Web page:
Earlier this week MRAG Americas suspended the Marine Stewardship Council (MSC) certificate for the Northeast Sakhalin Island Pink Salmon Fishery. We want to give you the backstory, it illustrates a lot about the challenges and opportunities in nurturing sustainable fisheries outside the US and Western Europe.
Our team has been working with this fishery for more than a decade. When we first started, poachers had infiltrated all parts of the Northeast Sakhalin watershed, holing up for weeks in hidden camps near spawning grounds while they methodically worked to strip female salmon of their eggs. A team of concerned and passionate citizens-- both home-grown and from abroad-- came together in a shared sense of duty to stop the destruction. Vladimir Smirnov, a local fishermen and community leader, made a personal commitment to protect the region’s wild nature and fisheries, knowing that it was not just the right decision for nature, but the right decision for his business.
The after effect of poachers in Sakhalin’s wild salmon watersheds
The fisherman put a robust anti-poaching effort in place. They hired private security brigades to work together with local police to shut down the poaching camps. Fishermen and conservationists came together to support the recreation of the Vostochnii Nature Reserve, a strict protected area which held much of the critical spawning habitat for the region’s wild salmon fisheries. The local fishermen started working with scientists from around the globe to measure, monitor, and reduce impacts of bycatch, especially on endangered species such as the Sakhalin taimen. MSC supported and validated these efforts as well as other groups like Sakhalin Environment Watch, Ocean Outcomes, and Wild Salmon Center.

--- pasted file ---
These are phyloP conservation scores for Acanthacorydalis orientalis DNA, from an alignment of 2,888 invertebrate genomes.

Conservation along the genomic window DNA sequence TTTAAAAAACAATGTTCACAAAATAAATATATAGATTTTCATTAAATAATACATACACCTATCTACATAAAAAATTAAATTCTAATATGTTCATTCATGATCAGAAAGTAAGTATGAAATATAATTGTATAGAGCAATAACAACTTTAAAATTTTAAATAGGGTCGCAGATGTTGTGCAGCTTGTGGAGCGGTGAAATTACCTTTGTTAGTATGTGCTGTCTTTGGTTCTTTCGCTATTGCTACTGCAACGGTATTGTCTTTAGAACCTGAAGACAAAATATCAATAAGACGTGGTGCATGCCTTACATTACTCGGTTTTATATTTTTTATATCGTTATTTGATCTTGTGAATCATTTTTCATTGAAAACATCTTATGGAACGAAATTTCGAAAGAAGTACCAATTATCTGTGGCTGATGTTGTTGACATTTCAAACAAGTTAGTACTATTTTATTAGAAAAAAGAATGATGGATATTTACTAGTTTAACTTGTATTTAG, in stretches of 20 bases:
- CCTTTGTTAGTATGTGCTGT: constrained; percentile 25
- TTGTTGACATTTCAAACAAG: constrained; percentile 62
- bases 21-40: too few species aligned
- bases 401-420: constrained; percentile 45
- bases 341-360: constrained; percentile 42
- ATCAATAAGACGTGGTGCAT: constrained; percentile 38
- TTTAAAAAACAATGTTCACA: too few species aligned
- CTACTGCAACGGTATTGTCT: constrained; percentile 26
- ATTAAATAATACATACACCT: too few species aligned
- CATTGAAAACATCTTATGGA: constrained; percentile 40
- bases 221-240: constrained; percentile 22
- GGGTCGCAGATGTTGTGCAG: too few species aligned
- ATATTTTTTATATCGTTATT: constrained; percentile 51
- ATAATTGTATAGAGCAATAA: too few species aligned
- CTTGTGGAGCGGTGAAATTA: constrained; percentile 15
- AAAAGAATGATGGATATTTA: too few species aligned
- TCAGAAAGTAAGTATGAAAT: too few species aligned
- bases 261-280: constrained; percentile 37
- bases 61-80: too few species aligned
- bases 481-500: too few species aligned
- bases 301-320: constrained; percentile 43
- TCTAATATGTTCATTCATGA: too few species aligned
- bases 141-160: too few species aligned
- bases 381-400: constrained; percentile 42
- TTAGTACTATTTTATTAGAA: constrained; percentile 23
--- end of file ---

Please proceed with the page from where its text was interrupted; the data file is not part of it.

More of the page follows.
As a result, Vladimir Smirnov’s fishery has a lot more fish these days. When he first started fishing in 2001 his company caught 38 metric tons of pink salmon. By 2013, his catch had increased to 5,170 metric tons! Increased abundance is something to celebrate. Goes to show, sustainability can pay, especially if we take the long view and we work with passion, flexibility, and stick-to-it-ive-ness.
Ten year catch trends for NE Sakhalin salmon fishery
From our conversations with Vladimir and other fishermen in the region, we understand the fishery's decision to let its MSC certification lapse was purely a business decision. It was not based on an inability to meet the MSC sustainability requirements, but rather from a lack of recognition and value of MSC products in the Russian domestic market.
This decision highlights a market conundrum. How can we motivate fisheries to make positive change if they are not selling to markets that prioritize sustainability? As the sustainable seafood movement goes global, more and more we are dealing with fisheries in remote parts of the world that do not have the networks or know-how to sell seafood to the markets (for example in the U.S. and Europe) that demand sustainable seafood. These are fisheries which need help and have an important resource to protect and sustain, but which face local markets and consumers with a low awareness of and appetite for sustainability.
O2’s Julie Kuchepatov, Brian Caouette and partners in the Vostochnii Nature Reserve
While we are disappointed these fisheries have (at least temporarily) left the MSC process, their improvements to date confirm O2’s strategy of working with our partners to connect the dots between good fishermen and industry leaders who care about sustainability. It also points to the need for campaigns targeted at raising consumer demand and major retail interest in places like Russia, Japan, and China.
The good news is the fishery has made-- and continues to make-- really big strides in conservation, which were by supported and validated by the MSC certification process. As for O2, we'll continue our work with these companies and local partners, supporting their ongoing efforts to improve the sustainability of their fisheries, encouraging them to reactivate the certification when the time is right.